Joseph Patrick, Plaintiff-appellee, v. the City of Detroit; Ronald Gibson; Jeffrey Rees; Kevinjohnson; John Wiktor; Beryl Mandeville; Willieharris; Keith Wilkerson; Cynthiacheatom; and Betty Roland, Defendants,andanselm Foster and Walter Clement, Defendants-appellants, 906 F.2d 1108 (6th Cir. 1990)

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US Court of Appeals for the Sixth Circuit - 906 F.2d 1108 (6th Cir. 1990) Argued March 6, 1990. Decided June 28, 1990

Maury Klein (argued), Southfield, Mich., for plaintiff-appellee.

Kevin F. Robbins, City of Detroit Law Dept., Detroit, Mich., Kenneth L. Lewis (argued), Detroit, Mich., for defendants-appellants.

Before MARTIN and BOGGS, Circuit Judges, and BROWN, Senior Circuit Judge.

BAILEY BROWN, Senior Circuit Judge.


Walter Clement and Anselm Foster, Detroit police officers, appeal a jury verdict in favor of plaintiff-appellee Joseph Patrick in this action brought pursuant to 42 U.S.C. § 1983,1  in which Patrick alleged that police officers had used excessive force while taking him into custody following a high-speed chase of an automobile in which Patrick was a passenger.2  The jury found Clement and Foster jointly and severally liable and awarded Patrick $300,000 in compensatory damages.3  The officers make the following claims of error on appeal: (1) that the district court's erroneous refusal to permit Clement's attorney to cross-examine Patrick concerning the extent of his injuries during Clement's presentation of his proof adversely affected both Clement and Foster; (2) that this refusal also violated Clement's sixth amendment right to confrontation; and (3) that the district court demonstrated bias against Clement to the extent that both defendants were denied a fair trial.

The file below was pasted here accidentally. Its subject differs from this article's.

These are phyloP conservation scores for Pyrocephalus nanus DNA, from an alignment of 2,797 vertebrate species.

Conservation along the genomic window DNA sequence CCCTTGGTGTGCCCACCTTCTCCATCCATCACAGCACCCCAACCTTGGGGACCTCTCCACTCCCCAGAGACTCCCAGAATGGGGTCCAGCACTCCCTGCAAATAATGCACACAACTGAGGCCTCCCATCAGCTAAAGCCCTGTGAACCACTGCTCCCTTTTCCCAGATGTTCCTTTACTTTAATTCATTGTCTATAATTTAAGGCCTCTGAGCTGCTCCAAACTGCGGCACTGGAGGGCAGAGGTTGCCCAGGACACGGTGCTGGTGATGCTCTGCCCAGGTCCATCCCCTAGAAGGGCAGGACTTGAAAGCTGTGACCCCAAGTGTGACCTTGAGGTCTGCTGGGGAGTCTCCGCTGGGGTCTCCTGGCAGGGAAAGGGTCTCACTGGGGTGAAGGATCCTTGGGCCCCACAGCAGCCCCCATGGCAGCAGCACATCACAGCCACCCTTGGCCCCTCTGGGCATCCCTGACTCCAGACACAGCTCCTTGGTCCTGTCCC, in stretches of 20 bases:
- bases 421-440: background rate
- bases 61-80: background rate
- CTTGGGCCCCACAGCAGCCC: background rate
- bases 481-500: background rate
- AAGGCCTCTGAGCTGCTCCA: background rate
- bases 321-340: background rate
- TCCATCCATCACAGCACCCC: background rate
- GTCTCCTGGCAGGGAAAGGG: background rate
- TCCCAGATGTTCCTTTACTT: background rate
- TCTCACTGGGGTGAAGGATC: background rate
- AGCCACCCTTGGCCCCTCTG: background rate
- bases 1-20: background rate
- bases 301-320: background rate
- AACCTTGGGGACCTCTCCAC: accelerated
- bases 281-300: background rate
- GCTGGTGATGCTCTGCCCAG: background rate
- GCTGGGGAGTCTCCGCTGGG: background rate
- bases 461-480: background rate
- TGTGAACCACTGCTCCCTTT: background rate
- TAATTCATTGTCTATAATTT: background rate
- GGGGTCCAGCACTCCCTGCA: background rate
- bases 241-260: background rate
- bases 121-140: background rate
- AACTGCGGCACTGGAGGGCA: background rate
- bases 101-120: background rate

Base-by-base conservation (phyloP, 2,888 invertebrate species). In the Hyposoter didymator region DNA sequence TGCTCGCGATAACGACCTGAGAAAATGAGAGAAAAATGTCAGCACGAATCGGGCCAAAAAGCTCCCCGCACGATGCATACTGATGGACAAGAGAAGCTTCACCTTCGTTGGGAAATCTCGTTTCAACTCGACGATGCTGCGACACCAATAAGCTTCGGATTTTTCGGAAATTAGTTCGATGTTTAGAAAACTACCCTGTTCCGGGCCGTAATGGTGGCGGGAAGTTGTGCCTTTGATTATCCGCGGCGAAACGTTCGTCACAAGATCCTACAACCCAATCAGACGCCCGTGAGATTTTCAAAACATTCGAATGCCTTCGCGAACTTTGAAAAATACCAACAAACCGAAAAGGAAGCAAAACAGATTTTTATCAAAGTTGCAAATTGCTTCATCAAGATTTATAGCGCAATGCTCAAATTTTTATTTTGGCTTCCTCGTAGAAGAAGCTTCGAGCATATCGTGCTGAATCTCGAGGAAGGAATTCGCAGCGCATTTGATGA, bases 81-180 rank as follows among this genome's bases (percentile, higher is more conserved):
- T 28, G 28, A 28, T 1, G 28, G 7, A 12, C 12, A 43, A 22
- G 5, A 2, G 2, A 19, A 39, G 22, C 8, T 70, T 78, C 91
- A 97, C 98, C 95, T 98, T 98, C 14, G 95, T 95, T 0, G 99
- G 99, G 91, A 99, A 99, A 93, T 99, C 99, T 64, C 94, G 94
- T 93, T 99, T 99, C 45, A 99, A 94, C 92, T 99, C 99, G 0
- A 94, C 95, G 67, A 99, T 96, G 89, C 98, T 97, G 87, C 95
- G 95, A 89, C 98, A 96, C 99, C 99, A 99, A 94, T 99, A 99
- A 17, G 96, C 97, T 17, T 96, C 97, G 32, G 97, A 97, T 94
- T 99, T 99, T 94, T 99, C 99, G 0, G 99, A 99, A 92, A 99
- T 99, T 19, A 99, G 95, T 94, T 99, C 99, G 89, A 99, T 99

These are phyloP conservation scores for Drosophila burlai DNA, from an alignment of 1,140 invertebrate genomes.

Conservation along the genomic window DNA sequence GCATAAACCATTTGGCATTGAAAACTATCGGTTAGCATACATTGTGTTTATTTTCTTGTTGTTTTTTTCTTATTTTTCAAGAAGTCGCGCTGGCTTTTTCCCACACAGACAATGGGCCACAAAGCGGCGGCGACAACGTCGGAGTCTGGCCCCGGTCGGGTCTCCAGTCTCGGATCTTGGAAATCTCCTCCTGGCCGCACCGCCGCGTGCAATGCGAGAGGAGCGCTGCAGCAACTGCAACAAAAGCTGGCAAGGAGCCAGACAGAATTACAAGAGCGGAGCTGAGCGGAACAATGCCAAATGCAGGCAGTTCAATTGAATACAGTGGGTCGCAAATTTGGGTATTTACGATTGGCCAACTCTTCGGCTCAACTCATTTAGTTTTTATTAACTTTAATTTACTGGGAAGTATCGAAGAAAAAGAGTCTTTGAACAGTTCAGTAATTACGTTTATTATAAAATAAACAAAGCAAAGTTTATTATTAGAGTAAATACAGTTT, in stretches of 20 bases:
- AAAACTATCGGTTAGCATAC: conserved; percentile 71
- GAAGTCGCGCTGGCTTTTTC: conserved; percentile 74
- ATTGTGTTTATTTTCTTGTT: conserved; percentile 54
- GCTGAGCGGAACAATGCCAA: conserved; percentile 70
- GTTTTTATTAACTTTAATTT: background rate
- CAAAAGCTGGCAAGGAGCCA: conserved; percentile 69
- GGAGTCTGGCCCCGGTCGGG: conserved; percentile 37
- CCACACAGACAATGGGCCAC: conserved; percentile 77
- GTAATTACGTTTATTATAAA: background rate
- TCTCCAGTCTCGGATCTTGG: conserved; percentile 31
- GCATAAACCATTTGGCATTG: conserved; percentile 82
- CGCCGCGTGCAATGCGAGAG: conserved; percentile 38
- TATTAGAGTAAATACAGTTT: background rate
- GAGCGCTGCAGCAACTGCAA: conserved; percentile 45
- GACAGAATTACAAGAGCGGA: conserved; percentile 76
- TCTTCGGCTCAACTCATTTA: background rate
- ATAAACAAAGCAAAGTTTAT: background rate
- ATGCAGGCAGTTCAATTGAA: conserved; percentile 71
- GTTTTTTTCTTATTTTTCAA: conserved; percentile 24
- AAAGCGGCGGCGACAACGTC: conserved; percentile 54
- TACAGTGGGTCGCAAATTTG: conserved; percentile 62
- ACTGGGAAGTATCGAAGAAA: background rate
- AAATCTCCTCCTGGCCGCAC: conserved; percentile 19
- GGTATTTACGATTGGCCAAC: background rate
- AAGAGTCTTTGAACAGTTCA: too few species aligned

After thoroughly reviewing the record, we cannot agree that the district court's conduct constituted bias that warrants reversal.4  Moreover, these defendants have presented no authority, and we know of none, for extending a criminal defendant's sixth amendment right to confrontation to a civil litigant. We do hold, however, that the district court erred by refusing to allow Clement's attorney to question Patrick concerning the extent of his injuries during Clement's presentation of his proof. This refusal resulted in the jury's not receiving evidence that might have affected its calculation of the total amount of compensatory damages to be awarded. Accordingly, for the reasons that follow, we affirm the verdict of joint and several liability against Clement and Foster; however, we reverse and remand for a new trial limited solely to determining the amount of compensatory damages for which Clement and Foster are to be held jointly and severally liable.